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Michael Ancher

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Michael Ancher: self-portrait (1902)

Michael Peter Ancher (9 June 1849 – 19 September 1927) was a Danish realist artist, and widely known for his paintings of fishermen, the Skagerak and the North Sea, and other scenes from the Danish fishing community in Skagen.

Early life and education[edit]

Vil han klare pynten (Will he round the point?, detail, 1879)
Redningsbåden køres gennem klitterne (The lifeboat is taken through the dunes, detail, 1883)

Michael Peter Ancher was born at Rutsker on the island of Bornholm in the Baltic. The son of a local merchant, he attended school in Rønne but was unable to complete his secondary education as his father ran into financial difficulties, forcing him to fend for himself. In 1865, he found work as an apprentice clerk at Kalø Manor near Rønde in eastern Jutland. The following year, he met the painters Theodor Philipsen and Vilhelm Groth who had arrived in the area to paint. Impressed with his own early work, they encouraged him to take up painting as a profession. In 1871, he spent a short period at C.V Nielsen's art school as a preliminary to joining the Royal Danish Academy of Art in Copenhagen later in the year. Although he spent some time at the academy, he left in 1875 without graduating.[1]

One of his student companions was Karl Madsen who invited him to travel to Skagen, a small fishing village in the far north of Jutland where Skagerak and North Sea converge. From the mid-1870s, he and Madsen became key members of a group of artists who congregated there each summer, known as the Skagen Painters.[2]

After Ancher first visited Skagen in 1874, he settled there joining the growing society of artists. The colony of painters regularly met in the Brøndums Hotel in Skagen in order to exchange ideas. In 1880 Ancher married fellow painter and Skagen native Anna Brøndum, whose father owned the Brøndums Hotel. In the first years of their marriage, the couple had a home and studio in the "Garden House", which is now in the garden of the Skagens Museum. After the birth of their daughter Helga in 1883, the family moved to Markvej in Skagen.[2]


He achieved his artistic breakthrough in 1879 with the painting Vil han klare pynten (Will He Round the Point?). Michael Ancher's works depict Skagen's heroic fishermen and their dramatic experiences at sea, combining realism and classical composition. Key works include The Lifeboat is Carried Through The Dunes (1883), The Crew Are Saved (1894) and The Drowned Man (1896).[1][2]

Michael Ancher was influenced by his traditional training at the Royal Danish Academy of Fine Arts in the 1870s which imposed strict rules for composition. His marriage to Anna Ancher did, however, introduce him to the naturalistic concept of undecorated reproduction of reality and its colours. By combining the pictorial composition of his youth with the teachings of naturalism, Michael Ancher created what has been called modern monumental figurative art, such as A Baptism.[3]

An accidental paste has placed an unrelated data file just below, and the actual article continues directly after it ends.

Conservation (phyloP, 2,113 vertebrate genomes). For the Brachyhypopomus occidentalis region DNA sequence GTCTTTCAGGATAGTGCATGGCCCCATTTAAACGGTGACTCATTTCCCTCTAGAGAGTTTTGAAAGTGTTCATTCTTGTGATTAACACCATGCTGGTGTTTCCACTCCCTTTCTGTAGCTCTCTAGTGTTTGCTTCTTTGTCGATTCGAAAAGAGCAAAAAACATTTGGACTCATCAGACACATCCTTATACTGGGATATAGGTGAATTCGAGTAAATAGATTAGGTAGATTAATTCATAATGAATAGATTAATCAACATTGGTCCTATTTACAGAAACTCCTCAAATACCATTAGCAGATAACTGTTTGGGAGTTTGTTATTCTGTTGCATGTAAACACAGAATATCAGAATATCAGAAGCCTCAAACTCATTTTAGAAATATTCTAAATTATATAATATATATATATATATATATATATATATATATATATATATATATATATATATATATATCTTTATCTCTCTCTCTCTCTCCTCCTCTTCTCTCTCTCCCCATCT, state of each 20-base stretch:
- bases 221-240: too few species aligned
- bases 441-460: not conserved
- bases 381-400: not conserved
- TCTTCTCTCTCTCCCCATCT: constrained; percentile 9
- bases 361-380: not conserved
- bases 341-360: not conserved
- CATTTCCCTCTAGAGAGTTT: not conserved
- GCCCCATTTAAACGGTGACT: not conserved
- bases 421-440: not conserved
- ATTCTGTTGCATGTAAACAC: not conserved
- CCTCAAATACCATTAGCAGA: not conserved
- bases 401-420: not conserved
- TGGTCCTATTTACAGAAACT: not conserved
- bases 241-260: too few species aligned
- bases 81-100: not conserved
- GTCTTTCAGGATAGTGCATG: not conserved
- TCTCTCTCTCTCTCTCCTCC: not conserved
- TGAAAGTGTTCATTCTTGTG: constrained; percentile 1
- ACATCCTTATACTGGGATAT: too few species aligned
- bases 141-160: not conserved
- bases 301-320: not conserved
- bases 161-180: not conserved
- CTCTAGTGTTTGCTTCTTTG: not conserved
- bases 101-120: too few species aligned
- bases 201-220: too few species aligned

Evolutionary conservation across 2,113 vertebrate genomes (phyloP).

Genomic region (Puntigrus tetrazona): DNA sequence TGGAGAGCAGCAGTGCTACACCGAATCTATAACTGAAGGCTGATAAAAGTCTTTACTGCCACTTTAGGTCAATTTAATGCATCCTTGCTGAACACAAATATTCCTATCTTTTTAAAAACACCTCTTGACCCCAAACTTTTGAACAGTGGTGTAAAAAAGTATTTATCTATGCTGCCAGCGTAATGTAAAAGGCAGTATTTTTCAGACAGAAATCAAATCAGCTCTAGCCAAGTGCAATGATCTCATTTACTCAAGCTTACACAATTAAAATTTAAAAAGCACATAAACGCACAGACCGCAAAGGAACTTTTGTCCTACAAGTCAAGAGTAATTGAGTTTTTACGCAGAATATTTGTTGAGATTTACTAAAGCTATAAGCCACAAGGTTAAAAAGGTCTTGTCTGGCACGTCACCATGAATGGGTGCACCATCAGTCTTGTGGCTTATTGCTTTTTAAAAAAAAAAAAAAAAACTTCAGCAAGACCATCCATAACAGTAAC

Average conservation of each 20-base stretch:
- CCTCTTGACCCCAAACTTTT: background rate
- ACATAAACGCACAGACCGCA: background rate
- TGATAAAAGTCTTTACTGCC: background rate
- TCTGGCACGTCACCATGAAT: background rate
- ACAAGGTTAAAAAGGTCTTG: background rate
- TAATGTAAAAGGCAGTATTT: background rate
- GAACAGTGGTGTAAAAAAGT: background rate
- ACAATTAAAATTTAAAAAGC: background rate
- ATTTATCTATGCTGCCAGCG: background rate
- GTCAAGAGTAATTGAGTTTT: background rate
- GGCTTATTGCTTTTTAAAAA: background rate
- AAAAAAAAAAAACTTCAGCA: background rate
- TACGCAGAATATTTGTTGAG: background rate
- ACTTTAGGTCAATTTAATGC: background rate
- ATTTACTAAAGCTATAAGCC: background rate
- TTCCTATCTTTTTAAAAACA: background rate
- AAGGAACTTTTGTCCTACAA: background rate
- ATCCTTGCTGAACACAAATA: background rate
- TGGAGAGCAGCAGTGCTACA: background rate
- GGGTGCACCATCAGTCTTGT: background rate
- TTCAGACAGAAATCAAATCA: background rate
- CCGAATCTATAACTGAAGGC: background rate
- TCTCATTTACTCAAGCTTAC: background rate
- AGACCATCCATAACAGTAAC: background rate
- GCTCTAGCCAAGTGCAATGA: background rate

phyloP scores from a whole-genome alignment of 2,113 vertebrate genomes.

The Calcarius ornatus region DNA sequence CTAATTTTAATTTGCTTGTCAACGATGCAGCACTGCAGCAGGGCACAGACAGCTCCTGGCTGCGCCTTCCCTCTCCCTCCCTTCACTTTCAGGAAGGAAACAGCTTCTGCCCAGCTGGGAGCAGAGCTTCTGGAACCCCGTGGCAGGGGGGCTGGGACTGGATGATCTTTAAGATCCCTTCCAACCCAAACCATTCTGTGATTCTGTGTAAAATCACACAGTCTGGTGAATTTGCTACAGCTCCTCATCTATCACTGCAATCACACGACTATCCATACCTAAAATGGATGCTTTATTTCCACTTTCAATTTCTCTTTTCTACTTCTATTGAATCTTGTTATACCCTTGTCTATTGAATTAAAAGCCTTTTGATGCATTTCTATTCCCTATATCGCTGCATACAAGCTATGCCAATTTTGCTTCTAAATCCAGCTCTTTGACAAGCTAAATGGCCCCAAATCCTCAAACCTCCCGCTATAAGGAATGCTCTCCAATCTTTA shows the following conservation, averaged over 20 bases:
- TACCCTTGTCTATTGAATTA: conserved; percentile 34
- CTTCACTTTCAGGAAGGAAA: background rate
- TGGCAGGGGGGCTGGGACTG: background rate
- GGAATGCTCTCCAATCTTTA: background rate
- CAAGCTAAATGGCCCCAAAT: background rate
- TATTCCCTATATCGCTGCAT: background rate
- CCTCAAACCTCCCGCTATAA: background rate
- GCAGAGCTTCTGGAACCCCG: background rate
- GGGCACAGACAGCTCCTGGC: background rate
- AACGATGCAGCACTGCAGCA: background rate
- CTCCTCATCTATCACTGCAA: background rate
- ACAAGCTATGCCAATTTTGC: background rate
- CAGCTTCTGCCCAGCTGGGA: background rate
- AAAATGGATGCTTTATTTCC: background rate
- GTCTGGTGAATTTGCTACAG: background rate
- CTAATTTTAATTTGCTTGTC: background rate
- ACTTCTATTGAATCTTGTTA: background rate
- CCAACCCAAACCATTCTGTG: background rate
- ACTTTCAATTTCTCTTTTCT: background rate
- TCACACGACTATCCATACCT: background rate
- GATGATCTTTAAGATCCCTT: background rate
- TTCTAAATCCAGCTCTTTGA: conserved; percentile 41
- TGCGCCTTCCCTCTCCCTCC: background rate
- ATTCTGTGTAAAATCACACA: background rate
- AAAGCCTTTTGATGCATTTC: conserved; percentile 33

A stroll on the beach

Among other places, the works of Anna and Michael Ancher can be seen at the Skagens Museum, Statens Museum for Kunst, the Frederiksborg Museum, The Hirschsprung Collection, and Ribe Art Museum. Michael Ancher received the Eckersberg Medal in 1889 and in 1894 the Order of the Dannebrog. Originally many of Ancher's paintings hung in the dining room of the Brøndums Hotel. The painter P.S. Krøyer conceived the idea of placing paintings by different artists in the wall panels. In 1946 the dining hall was moved to Skagens Museum.[2]

Michael and Anna Ancher's home[edit]

The Skagen residence of Anna and Michael Ancher was purchased in 1884. In 1913, a large studio annex was added to the property and this also forms part of what is on display today. Upon her death in 1935, their daughter, Helga Ancher, left the house and all of its contents to the Helga Ancher Foundation.

In 1967 the home was turned into a museum, the Anchers Hus. The original furniture and paintings created by the Anchers and other Skagen artists are shown in the restored home and studio. Temporary art exhibitions are arranged in Saxilds Gaard, another building on the property. This house is filled with displays of paintings by Michael and Anna Ancher as well as those by many other Skagen painters who made up their circle of friends. Today the house is a part of Skagens Kunstmuseer.

Danish thousand-kroner bill[edit]

Anna and Michael Ancher were featured on the front of the previous series DKK1000 bill. The first version of the bill came into circulation on 18 September 1998, and was then updated on 25 November 2004, adding more security features. The front of the banknote featured a double portrait of Anna and Michael Ancher, derived from two 1884 paintings by Peder Severin Krøyer[4][5] which originally hung on the walls in the dining room at Brøndums Hotel.


A collection of almost 4,000 letters between Michael and Anna Ancher and their friends, with comments by the art historian Elisabeth Fabritius, was published as Anna og Mchael Ancher. Breve og fotografier 1866-1935 I-VI was published by Forlaget Historika. in 2020.[6]


See also[edit]


  1. ^ a b "Michael Ancher". Kunstindeks Danmark & Weilbachs Kunstnerleksikon (in Danish). Retrieved 4 August 2014.
  2. ^ a b c d "Michael Ancher (1849–1927)". Skagens Museum. Retrieved 4 August 2014.
  3. ^ Michael Ancher (Skagens Museum)
  4. ^ The coins and banknotes of Denmark (PDF). Danmarks Nationalbank. 2005. pp. 22–23. ISBN 87-87251-55-8. Archived from the original (PDF) on 23 May 2011. Retrieved 6 September 2010.
  5. ^ "1,000-krone banknote, 1997 series". Danmarks Nationalbank.
  6. ^ "Skagensmaleres 4000 personlige breve er blevet offentliggjort: "Det er overvældende interessant"". Kristeligt Dagblad (in Danish). Retrieved 4 March 2024.


External links[edit]